I saw an ad in Evernote for Pixily Pixily a "secure document scanning service.". I clicked, and was disappointed, because they don't seem to understand security. Rather than the wise thing, which was to walk away, I decided to give them a piece of my mind.
As an Evernote user, I like the idea of Pixily, but in order to use your service, you must correct what are in my view critical problems with the service.
First of all, see my attached corrections and suggestions for your Security page. It has several grammatical errors and omissions which decrease my confidence in the service. Keep in mind that I took about two minutes to mark up what's obviously wrong above the "fold" on my monitor; there are deeper issues with the tone and style of the whole page.
Secondly, you describe your security process in insufficient detail for me to trust it, or to trust you with my data and documents. As someone who deals with security issues daily as system administrator for a large hosted e-commerce provider, I know a couple things about security, and I strongly dislike the idea of my private documents sitting in some datacenter. Why not send my documents back after they're scanned? Or shred them?
A scan-and-shred service I would use, because:
- I avoid paper when I can.
- Most of what I want scan I no longer want the hard copies of.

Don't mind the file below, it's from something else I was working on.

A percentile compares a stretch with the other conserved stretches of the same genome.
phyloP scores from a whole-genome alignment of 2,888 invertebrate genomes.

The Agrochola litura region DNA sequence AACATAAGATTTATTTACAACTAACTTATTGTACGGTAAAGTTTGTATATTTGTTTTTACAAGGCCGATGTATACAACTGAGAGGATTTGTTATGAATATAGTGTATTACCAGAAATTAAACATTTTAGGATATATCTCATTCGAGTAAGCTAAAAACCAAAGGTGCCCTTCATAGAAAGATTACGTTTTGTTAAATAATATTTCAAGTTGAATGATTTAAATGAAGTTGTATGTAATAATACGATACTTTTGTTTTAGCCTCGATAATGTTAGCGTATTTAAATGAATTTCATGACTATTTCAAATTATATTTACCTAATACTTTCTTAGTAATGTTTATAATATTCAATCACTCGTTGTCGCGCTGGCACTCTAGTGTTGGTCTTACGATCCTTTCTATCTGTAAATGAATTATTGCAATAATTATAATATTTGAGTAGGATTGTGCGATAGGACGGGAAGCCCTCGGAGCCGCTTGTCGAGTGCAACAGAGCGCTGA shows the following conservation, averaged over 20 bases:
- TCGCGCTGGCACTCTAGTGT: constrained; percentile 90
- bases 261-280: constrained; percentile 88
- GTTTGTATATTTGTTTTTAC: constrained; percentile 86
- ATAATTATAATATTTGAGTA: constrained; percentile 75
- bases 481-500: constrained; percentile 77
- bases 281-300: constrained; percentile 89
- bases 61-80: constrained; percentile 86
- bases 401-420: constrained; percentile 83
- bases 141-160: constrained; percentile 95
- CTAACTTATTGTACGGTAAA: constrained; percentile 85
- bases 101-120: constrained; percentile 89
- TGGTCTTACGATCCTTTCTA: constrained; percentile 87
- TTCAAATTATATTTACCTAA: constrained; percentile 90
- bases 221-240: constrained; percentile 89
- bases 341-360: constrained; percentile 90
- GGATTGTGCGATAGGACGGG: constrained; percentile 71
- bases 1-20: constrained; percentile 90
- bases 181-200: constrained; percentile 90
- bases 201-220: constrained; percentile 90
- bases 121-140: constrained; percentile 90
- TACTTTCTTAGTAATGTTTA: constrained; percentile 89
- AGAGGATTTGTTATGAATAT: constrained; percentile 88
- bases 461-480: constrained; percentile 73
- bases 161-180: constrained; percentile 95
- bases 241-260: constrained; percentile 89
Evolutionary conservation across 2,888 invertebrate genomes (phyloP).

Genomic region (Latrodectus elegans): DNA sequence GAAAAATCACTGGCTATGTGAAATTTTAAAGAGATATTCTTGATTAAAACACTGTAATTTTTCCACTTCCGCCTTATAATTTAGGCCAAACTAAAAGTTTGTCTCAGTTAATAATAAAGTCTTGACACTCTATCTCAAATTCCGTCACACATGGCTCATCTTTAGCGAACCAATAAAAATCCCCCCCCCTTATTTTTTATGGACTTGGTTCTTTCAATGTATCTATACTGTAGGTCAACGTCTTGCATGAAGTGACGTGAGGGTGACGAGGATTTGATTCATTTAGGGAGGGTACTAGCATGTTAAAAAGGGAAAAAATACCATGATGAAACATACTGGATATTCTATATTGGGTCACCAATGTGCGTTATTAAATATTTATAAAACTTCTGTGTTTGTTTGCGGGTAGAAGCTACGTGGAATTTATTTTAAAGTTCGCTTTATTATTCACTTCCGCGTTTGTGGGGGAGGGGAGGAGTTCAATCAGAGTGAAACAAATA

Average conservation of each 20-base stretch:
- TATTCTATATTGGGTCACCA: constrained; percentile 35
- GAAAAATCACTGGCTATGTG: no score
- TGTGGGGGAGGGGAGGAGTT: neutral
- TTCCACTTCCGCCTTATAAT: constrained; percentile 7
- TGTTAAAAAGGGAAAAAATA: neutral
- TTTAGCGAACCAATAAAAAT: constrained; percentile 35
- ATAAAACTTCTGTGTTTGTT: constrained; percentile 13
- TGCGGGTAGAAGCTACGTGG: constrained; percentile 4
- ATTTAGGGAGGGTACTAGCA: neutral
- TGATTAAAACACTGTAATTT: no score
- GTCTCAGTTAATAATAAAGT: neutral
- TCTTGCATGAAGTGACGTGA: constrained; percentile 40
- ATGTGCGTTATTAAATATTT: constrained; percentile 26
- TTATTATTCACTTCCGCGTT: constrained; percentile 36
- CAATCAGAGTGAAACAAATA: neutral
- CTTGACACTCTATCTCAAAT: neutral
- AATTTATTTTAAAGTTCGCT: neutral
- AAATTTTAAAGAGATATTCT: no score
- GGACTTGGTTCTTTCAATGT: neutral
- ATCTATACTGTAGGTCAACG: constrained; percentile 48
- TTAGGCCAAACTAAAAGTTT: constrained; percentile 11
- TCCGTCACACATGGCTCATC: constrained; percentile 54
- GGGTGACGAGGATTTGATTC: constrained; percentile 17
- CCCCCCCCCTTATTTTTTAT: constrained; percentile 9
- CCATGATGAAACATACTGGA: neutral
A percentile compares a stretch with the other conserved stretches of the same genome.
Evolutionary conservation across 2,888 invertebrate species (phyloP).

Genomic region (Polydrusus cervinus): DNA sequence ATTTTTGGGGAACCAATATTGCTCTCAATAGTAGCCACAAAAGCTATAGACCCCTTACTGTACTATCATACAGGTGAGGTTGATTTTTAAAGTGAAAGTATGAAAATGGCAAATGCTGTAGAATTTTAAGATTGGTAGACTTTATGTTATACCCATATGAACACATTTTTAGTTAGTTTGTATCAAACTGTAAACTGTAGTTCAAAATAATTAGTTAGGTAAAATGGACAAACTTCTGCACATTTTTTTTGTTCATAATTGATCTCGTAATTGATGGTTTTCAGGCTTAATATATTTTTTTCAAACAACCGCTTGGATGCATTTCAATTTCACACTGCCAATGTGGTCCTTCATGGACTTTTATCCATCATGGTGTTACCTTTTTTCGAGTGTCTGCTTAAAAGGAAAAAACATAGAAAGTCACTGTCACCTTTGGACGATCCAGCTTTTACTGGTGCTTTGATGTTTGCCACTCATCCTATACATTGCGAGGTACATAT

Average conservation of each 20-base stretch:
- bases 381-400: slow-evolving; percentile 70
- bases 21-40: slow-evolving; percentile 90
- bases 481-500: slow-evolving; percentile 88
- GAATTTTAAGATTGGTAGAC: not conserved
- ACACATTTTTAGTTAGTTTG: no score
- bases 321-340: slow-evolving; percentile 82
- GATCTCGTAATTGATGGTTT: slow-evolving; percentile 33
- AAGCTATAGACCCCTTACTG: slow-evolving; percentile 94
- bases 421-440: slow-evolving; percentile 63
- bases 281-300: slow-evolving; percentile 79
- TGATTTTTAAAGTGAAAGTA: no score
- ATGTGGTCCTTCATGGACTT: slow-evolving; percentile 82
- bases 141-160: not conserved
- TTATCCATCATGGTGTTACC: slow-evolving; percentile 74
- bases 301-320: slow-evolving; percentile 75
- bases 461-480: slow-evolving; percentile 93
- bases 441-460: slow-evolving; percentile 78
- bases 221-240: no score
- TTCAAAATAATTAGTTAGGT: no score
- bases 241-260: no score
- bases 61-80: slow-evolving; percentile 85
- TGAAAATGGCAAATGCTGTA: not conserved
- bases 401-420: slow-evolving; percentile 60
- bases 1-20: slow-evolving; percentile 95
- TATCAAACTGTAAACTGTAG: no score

- It would give me great comfort to know that the physical copy of a document NO LONGER exists, anywhere.
If you don't shred them, then what do you do when I cancel and want my documents back? There's a missing piece here.
Be bold about your encryption schemes — PKS? AES? Encrypted disk images? Steganography? I'm not gonna trust this unless you tell me how you think you're going to protect my data, and I agree with your assessment. You must be security professionals to do what you do, so talk the talk.
It's dumb, I know, but I would actually trust your company more if I saw pictures of real people working there, with their names and backgrounds. You score points for not using stock photos like everyone else, but lose points because you don't tell a good story or tell me about the real people who are Pixily. Right now, your "team" page comes off as a VC pitch, and a cursory scan of your blog gives me no information about who YOU are, you people who run Pixily, and that makes my purse strings tighten.
You bought my attention with your advertisement in Evernote, so I thought I'd be candid about why I won't use your service. If you address my concerns I may become a customer and, since I'm certain that I'm not the only one with these objections, you may gain a bevy more just like me.
By the way, I'm cross-posting this to my blog and Twitter; demonstrate to me that you deserve positive press if you want the accolades of a well-run and trustworthy business.